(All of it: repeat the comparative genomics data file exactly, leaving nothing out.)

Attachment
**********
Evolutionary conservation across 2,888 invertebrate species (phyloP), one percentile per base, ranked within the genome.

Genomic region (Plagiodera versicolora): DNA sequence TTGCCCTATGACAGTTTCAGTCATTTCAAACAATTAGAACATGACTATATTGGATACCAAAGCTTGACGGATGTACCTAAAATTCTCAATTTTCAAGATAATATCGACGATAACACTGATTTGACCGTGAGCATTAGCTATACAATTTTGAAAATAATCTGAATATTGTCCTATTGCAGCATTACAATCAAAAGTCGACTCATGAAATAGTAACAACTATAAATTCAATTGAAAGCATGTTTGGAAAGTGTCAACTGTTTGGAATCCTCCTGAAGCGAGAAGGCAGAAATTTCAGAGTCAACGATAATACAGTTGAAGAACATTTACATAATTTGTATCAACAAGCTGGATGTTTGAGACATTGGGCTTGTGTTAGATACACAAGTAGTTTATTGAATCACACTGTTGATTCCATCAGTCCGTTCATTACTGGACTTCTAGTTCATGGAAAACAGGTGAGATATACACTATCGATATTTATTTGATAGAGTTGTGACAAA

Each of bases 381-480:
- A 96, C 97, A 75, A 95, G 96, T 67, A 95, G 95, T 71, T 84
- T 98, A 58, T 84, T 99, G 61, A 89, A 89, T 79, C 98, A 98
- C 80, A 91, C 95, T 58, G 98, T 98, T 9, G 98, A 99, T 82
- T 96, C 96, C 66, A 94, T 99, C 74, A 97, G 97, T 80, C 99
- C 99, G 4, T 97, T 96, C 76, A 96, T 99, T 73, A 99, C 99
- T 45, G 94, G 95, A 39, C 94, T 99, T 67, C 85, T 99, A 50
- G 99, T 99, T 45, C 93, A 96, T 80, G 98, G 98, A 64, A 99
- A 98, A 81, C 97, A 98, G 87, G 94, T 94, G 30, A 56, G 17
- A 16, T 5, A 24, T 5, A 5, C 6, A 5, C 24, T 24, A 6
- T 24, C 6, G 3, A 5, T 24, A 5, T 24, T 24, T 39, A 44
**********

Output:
Evolutionary conservation across 2,888 invertebrate species (phyloP), one percentile per base, ranked within the genome.

Genomic region (Plagiodera versicolora): DNA sequence TTGCCCTATGACAGTTTCAGTCATTTCAAACAATTAGAACATGACTATATTGGATACCAAAGCTTGACGGATGTACCTAAAATTCTCAATTTTCAAGATAATATCGACGATAACACTGATTTGACCGTGAGCATTAGCTATACAATTTTGAAAATAATCTGAATATTGTCCTATTGCAGCATTACAATCAAAAGTCGACTCATGAAATAGTAACAACTATAAATTCAATTGAAAGCATGTTTGGAAAGTGTCAACTGTTTGGAATCCTCCTGAAGCGAGAAGGCAGAAATTTCAGAGTCAACGATAATACAGTTGAAGAACATTTACATAATTTGTATCAACAAGCTGGATGTTTGAGACATTGGGCTTGTGTTAGATACACAAGTAGTTTATTGAATCACACTGTTGATTCCATCAGTCCGTTCATTACTGGACTTCTAGTTCATGGAAAACAGGTGAGATATACACTATCGATATTTATTTGATAGAGTTGTGACAAA

Each of bases 381-480:
- A 96, C 97, A 75, A 95, G 96, T 67, A 95, G 95, T 71, T 84
- T 98, A 58, T 84, T 99, G 61, A 89, A 89, T 79, C 98, A 98
- C 80, A 91, C 95, T 58, G 98, T 98, T 9, G 98, A 99, T 82
- T 96, C 96, C 66, A 94, T 99, C 74, A 97, G 97, T 80, C 99
- C 99, G 4, T 97, T 96, C 76, A 96, T 99, T 73, A 99, C 99
- T 45, G 94, G 95, A 39, C 94, T 99, T 67, C 85, T 99, A 50
- G 99, T 99, T 45, C 93, A 96, T 80, G 98, G 98, A 64, A 99
- A 98, A 81, C 97, A 98, G 87, G 94, T 94, G 30, A 56, G 17
- A 16, T 5, A 24, T 5, A 5, C 6, A 5, C 24, T 24, A 6
- T 24, C 6, G 3, A 5, T 24, A 5, T 24, T 24, T 39, A 44